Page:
Best of Broward-Palm Beach®

Best Of 2011

Neighborhoods

  • + Beaches
  • + Boca Raton
  • + Boynton Beach
  • + Central Dade
  • + Coconut Creek
  • + Cooper City
  • + Coral Gables
  • + Coral Springs
  • + Dania Beach
  • + Davie
  • + Davie/West Hollywood
  • + Deerfield Beach
  • + Delray Beach
  • + Florida Keys
  • + Fort Lauderdale
  • + Glades
  • + Gulf Stream
  • + Hallandale Beach
  • + Highland Beach
  • + Hillsboro Beach
  • + Hollywood
  • + Jupiter
  • + Lake Worth
  • + Lauderhill
  • + Lighthouse Point
  • + Margate
  • + Miramar
  • + North Dade
  • + North Lauderdale
  • + North Palm Beach
  • + Oakland Park
  • + Ocean Ridge
  • + Out of Town
  • + Outside South Florida
  • + Palm Beach
  • + Palm Beach Gardens
  • + Parkland
  • + Pembroke Pines
  • + Plantation
  • + Pompano Beach
  • + Riviera Beach
  • + Sea Ranch Lakes
  • + South Beach
  • + South Dade
  • + South Miami
  • + Sunrise
  • + Sunrise/Plantation
  • + Tamarac
  • + Treasure Coast
  • + Unknown
  • + Wellington
  • + West Dade
  • + West Palm Beach
  • + Weston
  • + Wilton Manors
Map It

Arts & Entertainment

Food & Drink

MORE

Best Of :: Arts & Entertainment

Best Supporting Actor
Michael McKeever

Michael McKeever earned the Caldwell Theatre's sole award nomination in the Carbonell, the local yearly awards for theater. And for good reason. In an imperfect supporting cast — some of whom phoned in their performances — McKeever was the anchor of the unsteady ensemble. Like many in the cast, he played multiple parts, all of them doctors, all of them convincing, all of them chattering through obtuse psychological and medical jargon with convincing, Kafkaesque absurdity. His pièce de résistance, and the highlight of the entire show, occurs when one of his doctor characters removes his hairpiece and breaks the fourth wall, addressing the audience about his personal history with attention-deficit disorder. "He really does have ADD," a woman in the audience whispered. McKeever doesn't, though — he's just that good an actor.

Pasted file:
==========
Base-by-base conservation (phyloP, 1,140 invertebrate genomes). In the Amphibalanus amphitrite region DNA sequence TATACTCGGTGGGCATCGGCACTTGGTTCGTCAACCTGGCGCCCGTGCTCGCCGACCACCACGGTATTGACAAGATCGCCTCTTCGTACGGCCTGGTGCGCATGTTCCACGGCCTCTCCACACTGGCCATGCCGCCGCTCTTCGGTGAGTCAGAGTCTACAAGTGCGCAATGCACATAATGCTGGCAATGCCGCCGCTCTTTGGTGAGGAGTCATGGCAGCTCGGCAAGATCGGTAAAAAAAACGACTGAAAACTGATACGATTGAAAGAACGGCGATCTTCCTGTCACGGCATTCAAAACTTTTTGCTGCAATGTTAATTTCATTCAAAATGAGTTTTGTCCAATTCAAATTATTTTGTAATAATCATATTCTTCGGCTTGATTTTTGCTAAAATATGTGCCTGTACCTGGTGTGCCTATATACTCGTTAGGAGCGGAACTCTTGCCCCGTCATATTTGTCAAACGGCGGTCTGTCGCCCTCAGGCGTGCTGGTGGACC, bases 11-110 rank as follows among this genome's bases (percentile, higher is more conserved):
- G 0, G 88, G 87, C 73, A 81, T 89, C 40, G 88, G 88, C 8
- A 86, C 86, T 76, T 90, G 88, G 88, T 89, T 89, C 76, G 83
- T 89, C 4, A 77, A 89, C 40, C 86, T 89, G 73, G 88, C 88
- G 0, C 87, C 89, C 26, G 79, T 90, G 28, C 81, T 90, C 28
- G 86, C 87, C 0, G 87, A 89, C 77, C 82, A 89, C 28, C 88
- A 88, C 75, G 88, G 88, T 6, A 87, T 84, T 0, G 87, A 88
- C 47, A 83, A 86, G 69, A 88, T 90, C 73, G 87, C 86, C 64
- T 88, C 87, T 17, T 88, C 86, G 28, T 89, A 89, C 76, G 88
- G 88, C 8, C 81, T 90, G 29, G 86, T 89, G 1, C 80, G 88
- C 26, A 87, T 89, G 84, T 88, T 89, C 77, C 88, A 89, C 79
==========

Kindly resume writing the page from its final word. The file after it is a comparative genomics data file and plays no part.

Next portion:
7901 N. Federal Highway, Boca Raton, 33487
MAP
561-241-7432
Best Visual Artist
Timothy Leistner

The term Renaissance man was invented to describe guys who have so much more going on than the rest of us. Guys so engaged with the world around them that you wonder how they do it all with just 24 hours a day. Guys like Timothy Leistner. Sometimes it seems the Toledo-born Leistner has a finger in every pie. He has a wall full of degrees, including a bachelor's from Ohio University and a master's and a doctorate from Nova Southeastern University, all put to use in his current job teaching at United Cerebral Palsy. He has also taught art privately and currently teaches evenings at the university level, and he recently collaborated with another artist on a series of storytelling workshops for children. When he's not teaching, he's participating in exhibitions from Fort Lauderdale to Fort Pierce, racking up awards in the process. Even when his own work — oil and acrylic paintings, watercolors, mixed-media sculptures, and photography — isn't included in a given show (which is rare), he shows up at openings in support of his fellow artists, many of whom he mentors. Did we mention that he has his own little commercial gallery in Dania Beach, the better to showcase artists he believes in? Hey, ease up, Tim; you're making the rest of us look like slackers.

Best Ensemble
<i>Clybourne Park</i>